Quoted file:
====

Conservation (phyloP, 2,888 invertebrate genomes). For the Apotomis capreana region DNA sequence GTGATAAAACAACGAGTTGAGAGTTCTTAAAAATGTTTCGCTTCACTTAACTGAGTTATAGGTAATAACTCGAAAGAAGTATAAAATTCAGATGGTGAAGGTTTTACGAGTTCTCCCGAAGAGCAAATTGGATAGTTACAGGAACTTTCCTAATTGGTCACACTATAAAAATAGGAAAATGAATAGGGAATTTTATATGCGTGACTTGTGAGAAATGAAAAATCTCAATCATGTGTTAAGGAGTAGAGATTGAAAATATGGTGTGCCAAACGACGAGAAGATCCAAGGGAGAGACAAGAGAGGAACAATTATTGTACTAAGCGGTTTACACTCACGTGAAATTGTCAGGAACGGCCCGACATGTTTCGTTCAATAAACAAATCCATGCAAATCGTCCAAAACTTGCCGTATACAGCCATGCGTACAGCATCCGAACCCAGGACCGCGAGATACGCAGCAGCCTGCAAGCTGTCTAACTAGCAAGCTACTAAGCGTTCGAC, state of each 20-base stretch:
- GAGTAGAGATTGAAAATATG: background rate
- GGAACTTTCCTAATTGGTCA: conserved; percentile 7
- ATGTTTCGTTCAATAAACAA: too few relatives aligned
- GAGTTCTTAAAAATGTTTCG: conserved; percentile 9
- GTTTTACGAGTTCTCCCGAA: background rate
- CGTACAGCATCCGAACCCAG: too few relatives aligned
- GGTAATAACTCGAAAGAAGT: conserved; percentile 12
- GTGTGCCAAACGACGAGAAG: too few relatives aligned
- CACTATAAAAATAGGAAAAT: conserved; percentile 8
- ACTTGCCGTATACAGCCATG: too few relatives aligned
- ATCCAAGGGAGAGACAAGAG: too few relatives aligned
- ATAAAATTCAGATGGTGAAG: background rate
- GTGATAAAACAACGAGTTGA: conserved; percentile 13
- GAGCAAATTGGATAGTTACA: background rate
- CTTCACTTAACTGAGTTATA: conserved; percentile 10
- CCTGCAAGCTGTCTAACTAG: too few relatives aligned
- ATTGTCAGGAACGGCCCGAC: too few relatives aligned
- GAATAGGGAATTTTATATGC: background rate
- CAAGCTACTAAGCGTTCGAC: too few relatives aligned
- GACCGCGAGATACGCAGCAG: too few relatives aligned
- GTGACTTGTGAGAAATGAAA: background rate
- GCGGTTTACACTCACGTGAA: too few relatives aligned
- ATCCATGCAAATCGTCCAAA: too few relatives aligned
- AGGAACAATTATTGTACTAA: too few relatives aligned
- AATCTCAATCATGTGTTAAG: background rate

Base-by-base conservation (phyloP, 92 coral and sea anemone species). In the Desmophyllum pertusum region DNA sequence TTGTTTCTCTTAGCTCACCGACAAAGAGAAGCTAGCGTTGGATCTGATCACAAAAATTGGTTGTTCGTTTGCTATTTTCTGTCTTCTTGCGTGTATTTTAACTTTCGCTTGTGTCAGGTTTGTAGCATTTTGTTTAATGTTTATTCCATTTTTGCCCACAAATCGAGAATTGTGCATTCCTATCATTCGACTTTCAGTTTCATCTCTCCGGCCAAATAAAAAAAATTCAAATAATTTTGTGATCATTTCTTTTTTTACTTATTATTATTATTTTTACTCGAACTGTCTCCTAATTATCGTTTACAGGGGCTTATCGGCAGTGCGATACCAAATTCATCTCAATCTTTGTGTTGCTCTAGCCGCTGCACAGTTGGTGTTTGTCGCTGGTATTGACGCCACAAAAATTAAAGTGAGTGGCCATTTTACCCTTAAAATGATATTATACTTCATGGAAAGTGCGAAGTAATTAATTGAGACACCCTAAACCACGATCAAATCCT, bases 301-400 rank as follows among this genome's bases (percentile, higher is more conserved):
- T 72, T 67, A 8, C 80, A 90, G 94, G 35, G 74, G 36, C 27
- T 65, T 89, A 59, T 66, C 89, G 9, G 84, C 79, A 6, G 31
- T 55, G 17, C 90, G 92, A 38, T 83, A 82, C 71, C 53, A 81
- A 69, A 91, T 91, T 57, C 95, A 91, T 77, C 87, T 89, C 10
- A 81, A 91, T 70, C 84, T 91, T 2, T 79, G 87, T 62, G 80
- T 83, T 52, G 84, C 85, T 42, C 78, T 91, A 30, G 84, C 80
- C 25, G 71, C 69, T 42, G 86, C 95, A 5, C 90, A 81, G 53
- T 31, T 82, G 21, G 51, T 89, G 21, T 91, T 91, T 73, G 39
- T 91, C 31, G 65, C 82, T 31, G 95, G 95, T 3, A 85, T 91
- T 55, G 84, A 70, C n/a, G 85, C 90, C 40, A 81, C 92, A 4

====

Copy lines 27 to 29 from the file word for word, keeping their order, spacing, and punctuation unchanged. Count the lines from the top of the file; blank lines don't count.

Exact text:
Base-by-base conservation (phyloP, 92 coral and sea anemone species). In the Desmophyllum pertusum region DNA sequence TTGTTTCTCTTAGCTCACCGACAAAGAGAAGCTAGCGTTGGATCTGATCACAAAAATTGGTTGTTCGTTTGCTATTTTCTGTCTTCTTGCGTGTATTTTAACTTTCGCTTGTGTCAGGTTTGTAGCATTTTGTTTAATGTTTATTCCATTTTTGCCCACAAATCGAGAATTGTGCATTCCTATCATTCGACTTTCAGTTTCATCTCTCCGGCCAAATAAAAAAAATTCAAATAATTTTGTGATCATTTCTTTTTTTACTTATTATTATTATTTTTACTCGAACTGTCTCCTAATTATCGTTTACAGGGGCTTATCGGCAGTGCGATACCAAATTCATCTCAATCTTTGTGTTGCTCTAGCCGCTGCACAGTTGGTGTTTGTCGCTGGTATTGACGCCACAAAAATTAAAGTGAGTGGCCATTTTACCCTTAAAATGATATTATACTTCATGGAAAGTGCGAAGTAATTAATTGAGACACCCTAAACCACGATCAAATCCT, bases 301-400 rank as follows among this genome's bases (percentile, higher is more conserved):
- T 72, T 67, A 8, C 80, A 90, G 94, G 35, G 74, G 36, C 27
- T 65, T 89, A 59, T 66, C 89, G 9, G 84, C 79, A 6, G 31